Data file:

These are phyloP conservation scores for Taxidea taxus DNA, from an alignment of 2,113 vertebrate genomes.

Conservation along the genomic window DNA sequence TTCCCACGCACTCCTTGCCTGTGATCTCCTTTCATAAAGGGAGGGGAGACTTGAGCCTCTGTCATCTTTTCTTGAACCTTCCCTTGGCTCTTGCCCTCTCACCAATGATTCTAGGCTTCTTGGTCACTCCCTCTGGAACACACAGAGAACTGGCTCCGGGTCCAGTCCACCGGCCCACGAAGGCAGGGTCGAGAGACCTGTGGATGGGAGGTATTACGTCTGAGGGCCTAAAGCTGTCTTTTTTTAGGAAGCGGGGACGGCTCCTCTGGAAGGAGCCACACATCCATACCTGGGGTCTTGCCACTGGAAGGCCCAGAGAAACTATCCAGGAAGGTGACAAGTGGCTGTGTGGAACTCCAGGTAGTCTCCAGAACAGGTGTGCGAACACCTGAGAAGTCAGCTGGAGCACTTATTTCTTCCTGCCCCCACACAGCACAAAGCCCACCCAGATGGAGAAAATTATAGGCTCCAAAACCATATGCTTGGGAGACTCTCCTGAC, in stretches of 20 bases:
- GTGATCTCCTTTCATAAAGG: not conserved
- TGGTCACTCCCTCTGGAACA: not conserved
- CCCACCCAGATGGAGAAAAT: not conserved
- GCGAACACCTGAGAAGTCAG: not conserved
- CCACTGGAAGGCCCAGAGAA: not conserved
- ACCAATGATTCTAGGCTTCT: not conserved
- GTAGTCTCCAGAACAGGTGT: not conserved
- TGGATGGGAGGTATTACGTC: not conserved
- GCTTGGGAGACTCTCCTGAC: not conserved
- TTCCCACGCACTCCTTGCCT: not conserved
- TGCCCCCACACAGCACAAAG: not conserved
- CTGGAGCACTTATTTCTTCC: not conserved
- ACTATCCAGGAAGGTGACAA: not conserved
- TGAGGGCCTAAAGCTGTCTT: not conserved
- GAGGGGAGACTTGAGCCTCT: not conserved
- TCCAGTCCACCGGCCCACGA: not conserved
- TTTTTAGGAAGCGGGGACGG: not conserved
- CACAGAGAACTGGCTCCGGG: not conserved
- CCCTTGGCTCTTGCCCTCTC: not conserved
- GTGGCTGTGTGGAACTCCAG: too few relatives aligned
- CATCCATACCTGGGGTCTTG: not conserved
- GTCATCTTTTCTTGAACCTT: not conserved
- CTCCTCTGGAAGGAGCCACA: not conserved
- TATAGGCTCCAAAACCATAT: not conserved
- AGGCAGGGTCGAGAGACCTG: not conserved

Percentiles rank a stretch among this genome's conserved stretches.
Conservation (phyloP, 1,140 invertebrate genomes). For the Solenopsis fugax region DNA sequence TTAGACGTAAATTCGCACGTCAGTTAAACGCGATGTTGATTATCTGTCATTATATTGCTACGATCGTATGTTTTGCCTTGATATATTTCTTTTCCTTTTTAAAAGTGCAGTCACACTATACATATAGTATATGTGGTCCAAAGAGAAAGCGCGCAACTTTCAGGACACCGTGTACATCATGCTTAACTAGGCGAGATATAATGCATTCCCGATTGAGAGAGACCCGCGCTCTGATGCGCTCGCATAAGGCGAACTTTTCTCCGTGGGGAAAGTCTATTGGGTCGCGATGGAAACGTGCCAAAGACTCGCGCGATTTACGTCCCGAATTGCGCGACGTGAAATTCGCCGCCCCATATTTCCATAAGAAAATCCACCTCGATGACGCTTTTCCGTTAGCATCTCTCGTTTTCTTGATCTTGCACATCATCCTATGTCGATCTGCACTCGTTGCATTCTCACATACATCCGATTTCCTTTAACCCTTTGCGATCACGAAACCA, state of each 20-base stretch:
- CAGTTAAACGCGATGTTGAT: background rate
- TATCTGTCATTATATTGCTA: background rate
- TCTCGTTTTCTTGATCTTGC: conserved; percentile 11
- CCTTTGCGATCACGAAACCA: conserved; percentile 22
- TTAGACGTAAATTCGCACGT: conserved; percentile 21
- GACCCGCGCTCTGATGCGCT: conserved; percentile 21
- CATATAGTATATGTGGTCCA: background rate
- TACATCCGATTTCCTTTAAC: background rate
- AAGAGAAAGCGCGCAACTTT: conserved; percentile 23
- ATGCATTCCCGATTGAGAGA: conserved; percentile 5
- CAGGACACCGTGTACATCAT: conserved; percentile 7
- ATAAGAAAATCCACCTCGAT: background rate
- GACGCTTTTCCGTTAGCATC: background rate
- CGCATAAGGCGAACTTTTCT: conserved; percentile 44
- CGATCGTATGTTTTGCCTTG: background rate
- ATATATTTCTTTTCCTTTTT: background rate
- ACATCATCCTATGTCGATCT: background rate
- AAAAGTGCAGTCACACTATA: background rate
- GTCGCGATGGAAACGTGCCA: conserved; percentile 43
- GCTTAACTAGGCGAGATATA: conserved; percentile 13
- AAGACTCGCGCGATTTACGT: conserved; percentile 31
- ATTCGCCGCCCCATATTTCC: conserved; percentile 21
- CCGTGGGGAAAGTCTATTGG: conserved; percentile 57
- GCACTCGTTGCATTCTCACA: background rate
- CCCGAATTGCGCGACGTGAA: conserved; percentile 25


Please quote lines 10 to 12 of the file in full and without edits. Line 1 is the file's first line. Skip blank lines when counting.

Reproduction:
- TGGATGGGAGGTATTACGTC: not conserved
- GCTTGGGAGACTCTCCTGAC: not conserved
- TTCCCACGCACTCCTTGCCT: not conserved